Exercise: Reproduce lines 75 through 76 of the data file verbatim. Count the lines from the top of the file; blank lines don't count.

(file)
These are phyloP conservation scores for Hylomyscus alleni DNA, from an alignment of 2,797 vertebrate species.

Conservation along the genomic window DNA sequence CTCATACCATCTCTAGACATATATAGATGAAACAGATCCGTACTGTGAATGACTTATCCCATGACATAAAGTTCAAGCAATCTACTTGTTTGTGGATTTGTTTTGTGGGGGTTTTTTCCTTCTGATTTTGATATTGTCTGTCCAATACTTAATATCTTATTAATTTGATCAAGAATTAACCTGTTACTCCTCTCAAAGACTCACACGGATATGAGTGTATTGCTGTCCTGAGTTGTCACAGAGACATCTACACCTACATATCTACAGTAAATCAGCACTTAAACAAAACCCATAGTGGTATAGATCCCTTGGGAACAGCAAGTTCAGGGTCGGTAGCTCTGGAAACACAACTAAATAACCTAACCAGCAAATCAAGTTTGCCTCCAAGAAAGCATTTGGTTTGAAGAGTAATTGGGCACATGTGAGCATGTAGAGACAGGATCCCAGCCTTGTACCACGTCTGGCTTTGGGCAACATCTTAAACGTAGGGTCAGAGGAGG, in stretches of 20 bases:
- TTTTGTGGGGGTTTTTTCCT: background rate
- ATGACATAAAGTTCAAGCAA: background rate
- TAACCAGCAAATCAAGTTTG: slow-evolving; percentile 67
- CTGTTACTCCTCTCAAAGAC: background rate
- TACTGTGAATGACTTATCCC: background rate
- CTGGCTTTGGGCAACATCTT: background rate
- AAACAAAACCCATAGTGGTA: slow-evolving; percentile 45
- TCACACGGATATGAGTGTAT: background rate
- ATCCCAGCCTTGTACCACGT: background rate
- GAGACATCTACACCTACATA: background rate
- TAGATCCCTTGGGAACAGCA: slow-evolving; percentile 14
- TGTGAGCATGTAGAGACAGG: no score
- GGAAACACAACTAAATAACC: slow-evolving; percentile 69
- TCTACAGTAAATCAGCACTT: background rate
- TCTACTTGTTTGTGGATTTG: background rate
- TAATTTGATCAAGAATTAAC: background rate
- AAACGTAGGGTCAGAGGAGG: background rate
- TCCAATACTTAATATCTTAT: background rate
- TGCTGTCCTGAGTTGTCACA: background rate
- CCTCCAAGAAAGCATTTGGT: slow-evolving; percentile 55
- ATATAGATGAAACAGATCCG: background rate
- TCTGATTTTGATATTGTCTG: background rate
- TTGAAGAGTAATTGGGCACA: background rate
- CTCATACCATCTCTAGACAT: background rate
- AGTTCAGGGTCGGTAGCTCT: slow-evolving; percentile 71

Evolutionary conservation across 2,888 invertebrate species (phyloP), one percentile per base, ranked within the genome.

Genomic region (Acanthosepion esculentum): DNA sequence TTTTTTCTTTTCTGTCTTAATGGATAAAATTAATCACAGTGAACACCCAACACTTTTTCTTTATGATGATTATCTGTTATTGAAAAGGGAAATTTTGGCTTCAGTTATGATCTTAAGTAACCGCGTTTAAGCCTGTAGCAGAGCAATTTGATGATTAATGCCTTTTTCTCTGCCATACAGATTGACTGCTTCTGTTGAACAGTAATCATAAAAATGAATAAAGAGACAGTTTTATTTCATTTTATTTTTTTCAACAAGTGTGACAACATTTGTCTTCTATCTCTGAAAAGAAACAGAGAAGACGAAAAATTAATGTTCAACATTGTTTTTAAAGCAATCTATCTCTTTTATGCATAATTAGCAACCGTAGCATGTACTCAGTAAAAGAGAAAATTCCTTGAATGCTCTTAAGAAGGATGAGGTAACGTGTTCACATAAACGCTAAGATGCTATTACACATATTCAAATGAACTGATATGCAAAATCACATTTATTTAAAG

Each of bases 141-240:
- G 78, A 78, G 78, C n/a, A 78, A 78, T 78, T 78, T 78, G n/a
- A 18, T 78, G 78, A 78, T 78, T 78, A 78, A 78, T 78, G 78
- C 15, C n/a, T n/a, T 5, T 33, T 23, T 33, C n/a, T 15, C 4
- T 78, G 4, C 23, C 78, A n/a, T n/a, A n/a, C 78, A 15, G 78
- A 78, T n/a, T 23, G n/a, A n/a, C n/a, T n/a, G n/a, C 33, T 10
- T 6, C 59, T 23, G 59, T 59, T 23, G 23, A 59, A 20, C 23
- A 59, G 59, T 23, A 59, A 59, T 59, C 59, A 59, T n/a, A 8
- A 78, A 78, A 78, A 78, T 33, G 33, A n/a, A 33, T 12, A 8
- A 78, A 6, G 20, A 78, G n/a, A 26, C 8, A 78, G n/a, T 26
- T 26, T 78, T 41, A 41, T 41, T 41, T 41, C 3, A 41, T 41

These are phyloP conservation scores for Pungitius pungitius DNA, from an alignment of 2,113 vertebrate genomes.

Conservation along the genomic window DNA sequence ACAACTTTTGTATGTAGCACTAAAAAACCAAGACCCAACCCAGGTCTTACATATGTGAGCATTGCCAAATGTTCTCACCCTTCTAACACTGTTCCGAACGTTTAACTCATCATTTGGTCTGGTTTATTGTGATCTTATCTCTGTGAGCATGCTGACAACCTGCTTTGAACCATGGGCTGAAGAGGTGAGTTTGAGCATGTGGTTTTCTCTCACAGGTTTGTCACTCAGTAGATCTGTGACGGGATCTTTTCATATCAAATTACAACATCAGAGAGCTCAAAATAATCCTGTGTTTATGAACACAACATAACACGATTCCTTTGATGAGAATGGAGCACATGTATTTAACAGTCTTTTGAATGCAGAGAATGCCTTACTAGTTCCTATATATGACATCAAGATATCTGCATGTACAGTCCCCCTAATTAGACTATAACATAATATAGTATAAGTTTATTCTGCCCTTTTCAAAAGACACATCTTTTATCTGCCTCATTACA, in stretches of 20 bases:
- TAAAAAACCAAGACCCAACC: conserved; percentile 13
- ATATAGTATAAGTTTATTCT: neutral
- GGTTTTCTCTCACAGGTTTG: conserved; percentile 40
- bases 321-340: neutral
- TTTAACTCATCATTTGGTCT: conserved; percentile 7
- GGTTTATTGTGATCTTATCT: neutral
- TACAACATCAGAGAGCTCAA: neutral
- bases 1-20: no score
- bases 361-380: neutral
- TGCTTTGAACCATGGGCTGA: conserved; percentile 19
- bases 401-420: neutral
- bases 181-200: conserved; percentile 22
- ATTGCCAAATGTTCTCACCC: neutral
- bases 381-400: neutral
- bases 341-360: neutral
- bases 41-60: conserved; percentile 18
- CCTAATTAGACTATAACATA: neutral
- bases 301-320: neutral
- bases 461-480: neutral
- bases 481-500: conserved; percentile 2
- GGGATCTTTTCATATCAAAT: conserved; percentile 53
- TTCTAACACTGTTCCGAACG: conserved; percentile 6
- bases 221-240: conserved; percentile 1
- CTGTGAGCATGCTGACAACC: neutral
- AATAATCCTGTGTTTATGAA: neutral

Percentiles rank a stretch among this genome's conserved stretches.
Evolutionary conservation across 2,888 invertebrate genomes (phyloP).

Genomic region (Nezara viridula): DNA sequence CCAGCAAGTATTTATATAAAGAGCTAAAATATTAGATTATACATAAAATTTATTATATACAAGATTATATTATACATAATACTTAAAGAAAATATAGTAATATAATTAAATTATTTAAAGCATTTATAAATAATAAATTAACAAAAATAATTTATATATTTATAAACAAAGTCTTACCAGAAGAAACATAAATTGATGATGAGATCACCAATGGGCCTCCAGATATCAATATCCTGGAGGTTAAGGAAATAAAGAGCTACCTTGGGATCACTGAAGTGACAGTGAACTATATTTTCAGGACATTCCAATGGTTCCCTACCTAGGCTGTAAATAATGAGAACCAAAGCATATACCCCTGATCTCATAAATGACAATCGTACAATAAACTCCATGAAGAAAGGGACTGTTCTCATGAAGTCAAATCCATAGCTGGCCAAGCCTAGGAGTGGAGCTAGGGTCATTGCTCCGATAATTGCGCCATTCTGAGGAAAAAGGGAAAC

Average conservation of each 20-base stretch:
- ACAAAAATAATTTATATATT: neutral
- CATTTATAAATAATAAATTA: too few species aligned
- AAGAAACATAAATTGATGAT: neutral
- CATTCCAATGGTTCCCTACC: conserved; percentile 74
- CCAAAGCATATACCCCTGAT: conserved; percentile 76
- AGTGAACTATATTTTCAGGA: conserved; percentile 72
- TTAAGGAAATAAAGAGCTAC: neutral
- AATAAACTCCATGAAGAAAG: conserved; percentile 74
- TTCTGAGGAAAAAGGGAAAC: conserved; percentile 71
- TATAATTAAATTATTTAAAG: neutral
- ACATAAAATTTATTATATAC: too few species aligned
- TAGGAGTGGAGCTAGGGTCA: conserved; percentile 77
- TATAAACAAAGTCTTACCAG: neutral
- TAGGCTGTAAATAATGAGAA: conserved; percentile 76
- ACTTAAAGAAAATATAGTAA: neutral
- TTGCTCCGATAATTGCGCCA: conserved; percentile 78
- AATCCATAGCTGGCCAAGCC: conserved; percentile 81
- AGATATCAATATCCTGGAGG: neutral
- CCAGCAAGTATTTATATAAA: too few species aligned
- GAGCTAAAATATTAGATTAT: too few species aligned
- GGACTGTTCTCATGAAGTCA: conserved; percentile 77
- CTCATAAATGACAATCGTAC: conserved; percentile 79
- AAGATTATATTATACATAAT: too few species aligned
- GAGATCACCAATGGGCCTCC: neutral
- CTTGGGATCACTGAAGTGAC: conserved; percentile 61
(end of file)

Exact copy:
- CATTCCAATGGTTCCCTACC: conserved; percentile 74
- CCAAAGCATATACCCCTGAT: conserved; percentile 76